The foreign ministers Canada and France are scheduled to visit Afghanistan this weekend as NATO prepares to bolster its forces there.Especially when reports are circulating today that NATO has known since 2006 that Canada has been operating in the south with at least a 1000 troop deficit. What does the revelation of this information by General Hillier mean?
French diplomats say Foreign Affairs Minister Maxime Bernier and his French counterpart, Bernard Koucher, will be in Kabul on Saturday, then go on to Kandahar on Sunday.
The visit is meant as a follow-up to the French announcement last week that it is sending 700 more troops to Afghanistan.
More than 70 of the 82 Canadian combat deaths in Afghanistan have occurred since Canada moved to Kandahar, where it took command of the coalition's southern flank in February 2006. The causes of death have shifted from direct combat with insurgent fighters almost exclusively to roadside explosives and suicide bombings.So the ceremonial appearance by these Foreign Ministers is somewhat newsworthy, yes, but let's keep the facts in perspective on the Afghan mission.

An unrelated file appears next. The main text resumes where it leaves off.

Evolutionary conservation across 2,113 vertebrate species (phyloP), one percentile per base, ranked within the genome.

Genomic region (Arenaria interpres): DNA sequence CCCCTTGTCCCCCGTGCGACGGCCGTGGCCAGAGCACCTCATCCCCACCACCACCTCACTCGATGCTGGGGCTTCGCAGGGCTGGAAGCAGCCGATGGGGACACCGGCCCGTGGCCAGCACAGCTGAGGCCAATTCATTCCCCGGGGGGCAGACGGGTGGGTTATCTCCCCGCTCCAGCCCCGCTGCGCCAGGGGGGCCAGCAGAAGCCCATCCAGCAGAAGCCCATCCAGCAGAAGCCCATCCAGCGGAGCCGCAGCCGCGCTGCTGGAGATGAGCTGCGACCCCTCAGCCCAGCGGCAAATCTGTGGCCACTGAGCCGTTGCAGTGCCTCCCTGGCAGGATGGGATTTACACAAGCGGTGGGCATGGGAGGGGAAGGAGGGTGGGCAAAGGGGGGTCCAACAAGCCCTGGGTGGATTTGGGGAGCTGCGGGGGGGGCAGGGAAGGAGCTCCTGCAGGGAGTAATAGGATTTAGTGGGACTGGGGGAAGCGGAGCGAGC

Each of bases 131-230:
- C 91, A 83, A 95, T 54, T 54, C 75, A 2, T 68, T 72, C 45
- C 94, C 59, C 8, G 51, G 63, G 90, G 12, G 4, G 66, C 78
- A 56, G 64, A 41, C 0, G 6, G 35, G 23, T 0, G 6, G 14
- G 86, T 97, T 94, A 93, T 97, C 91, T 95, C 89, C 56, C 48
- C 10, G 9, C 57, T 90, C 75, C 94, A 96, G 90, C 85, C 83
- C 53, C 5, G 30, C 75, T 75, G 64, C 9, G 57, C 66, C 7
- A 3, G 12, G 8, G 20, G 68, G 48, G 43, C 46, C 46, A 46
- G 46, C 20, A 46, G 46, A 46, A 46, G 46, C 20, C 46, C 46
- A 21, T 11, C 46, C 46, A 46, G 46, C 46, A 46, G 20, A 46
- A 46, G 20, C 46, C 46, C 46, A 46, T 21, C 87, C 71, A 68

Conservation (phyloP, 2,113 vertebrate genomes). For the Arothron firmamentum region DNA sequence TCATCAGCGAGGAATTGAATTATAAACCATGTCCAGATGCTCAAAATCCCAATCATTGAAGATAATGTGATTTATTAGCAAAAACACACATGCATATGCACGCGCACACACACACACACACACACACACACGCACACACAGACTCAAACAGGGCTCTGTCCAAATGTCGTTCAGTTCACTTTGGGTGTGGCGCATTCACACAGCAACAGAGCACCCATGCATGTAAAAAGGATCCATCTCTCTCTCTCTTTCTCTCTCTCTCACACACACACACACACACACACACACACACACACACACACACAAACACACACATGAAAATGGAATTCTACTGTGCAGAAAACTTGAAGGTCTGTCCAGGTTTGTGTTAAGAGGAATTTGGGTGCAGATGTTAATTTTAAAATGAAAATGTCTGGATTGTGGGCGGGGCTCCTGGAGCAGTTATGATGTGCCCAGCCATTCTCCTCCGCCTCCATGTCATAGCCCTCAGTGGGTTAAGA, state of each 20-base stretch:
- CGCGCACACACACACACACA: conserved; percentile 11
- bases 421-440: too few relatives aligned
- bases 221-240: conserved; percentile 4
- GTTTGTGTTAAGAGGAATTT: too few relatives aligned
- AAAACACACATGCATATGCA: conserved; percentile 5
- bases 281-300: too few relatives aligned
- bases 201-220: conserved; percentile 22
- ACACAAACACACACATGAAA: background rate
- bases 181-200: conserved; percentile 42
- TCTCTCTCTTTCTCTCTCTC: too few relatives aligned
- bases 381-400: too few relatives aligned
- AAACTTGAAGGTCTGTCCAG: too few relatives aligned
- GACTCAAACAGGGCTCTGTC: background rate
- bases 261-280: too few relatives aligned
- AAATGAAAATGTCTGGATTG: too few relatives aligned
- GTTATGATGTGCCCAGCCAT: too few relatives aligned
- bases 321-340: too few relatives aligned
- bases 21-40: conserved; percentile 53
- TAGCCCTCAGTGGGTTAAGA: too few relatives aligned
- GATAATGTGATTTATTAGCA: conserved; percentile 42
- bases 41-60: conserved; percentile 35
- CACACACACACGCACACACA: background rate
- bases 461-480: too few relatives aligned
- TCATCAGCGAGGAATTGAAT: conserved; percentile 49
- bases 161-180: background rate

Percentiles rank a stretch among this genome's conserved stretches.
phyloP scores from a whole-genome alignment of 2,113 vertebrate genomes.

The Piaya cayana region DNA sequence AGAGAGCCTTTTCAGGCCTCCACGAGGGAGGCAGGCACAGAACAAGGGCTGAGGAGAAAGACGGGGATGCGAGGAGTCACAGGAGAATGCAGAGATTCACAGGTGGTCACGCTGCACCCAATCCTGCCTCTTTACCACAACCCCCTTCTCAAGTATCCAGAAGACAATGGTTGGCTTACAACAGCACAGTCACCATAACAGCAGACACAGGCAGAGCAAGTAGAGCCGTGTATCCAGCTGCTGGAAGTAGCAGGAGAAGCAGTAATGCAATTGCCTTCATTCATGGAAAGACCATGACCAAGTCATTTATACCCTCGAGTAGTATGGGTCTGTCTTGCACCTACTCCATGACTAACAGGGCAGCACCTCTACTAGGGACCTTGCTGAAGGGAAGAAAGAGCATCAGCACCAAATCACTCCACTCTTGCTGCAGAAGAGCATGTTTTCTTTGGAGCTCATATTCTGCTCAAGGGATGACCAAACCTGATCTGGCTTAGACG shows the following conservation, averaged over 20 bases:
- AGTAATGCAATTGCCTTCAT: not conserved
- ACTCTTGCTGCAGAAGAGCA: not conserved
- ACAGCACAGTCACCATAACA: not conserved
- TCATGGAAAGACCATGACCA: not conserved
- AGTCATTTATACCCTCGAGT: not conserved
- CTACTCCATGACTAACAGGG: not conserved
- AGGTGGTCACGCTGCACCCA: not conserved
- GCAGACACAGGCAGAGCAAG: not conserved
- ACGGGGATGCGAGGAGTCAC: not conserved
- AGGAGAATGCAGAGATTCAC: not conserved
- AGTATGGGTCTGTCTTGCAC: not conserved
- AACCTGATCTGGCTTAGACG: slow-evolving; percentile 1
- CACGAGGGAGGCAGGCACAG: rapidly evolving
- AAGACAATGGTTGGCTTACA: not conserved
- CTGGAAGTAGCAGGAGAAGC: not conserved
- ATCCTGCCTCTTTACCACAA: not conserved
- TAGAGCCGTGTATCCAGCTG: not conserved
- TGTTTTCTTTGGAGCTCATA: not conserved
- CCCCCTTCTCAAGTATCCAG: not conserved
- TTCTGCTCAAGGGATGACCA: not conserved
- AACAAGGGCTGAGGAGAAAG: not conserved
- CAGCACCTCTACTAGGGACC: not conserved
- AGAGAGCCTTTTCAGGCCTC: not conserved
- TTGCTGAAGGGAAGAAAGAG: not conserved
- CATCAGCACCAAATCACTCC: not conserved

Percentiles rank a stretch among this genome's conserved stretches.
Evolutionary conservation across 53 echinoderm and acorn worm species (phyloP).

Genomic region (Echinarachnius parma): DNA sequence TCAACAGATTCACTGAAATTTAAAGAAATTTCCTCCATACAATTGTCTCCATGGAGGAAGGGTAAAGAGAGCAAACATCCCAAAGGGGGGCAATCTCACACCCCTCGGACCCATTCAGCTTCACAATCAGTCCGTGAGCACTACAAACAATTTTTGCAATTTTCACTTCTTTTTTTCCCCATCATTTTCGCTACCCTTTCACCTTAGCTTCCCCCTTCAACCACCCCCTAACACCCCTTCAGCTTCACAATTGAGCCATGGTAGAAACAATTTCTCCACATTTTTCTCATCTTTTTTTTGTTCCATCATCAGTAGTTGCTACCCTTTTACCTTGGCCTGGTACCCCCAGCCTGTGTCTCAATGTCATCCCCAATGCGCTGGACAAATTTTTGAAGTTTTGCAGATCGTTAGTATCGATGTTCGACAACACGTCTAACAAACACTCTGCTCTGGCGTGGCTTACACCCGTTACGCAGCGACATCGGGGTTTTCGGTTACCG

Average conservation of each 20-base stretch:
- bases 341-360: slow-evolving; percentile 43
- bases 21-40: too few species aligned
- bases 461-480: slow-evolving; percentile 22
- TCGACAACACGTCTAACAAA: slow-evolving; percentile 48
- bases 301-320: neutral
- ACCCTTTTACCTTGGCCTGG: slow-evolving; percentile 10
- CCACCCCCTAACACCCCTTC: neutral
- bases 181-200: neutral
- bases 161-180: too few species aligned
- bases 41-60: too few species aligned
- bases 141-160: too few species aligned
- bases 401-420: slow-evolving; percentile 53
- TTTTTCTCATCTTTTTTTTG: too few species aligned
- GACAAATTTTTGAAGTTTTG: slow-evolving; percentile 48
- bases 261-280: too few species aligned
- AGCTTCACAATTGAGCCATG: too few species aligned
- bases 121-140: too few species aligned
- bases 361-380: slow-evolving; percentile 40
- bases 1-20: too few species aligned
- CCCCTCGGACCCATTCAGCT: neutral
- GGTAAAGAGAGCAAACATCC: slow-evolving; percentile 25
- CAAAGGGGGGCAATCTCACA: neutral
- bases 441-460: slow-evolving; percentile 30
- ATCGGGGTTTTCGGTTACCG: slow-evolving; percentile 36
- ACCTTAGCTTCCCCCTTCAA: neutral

Liberal foreign affairs critic Bob Rae said Hillier's admission was "clearly troubling."
"An undermanned mission has meant more risk for our troops, for civilians, and for the people of Afghanistan," said Rae (Toronto Centre).
Hillier was the final witness at the committee before MPs prepare a report on the Afghan mission. He was explaining why he suggested to a panel led by former Liberal foreign affairs minister John Manley that it recommend an extension based on additional troop support.
It took two years for NATO to meet the troop requirement it set for itself back in 2006, underlining the chronic problems the military alliance has had finding troops for the toughest fighting. (emphasis added)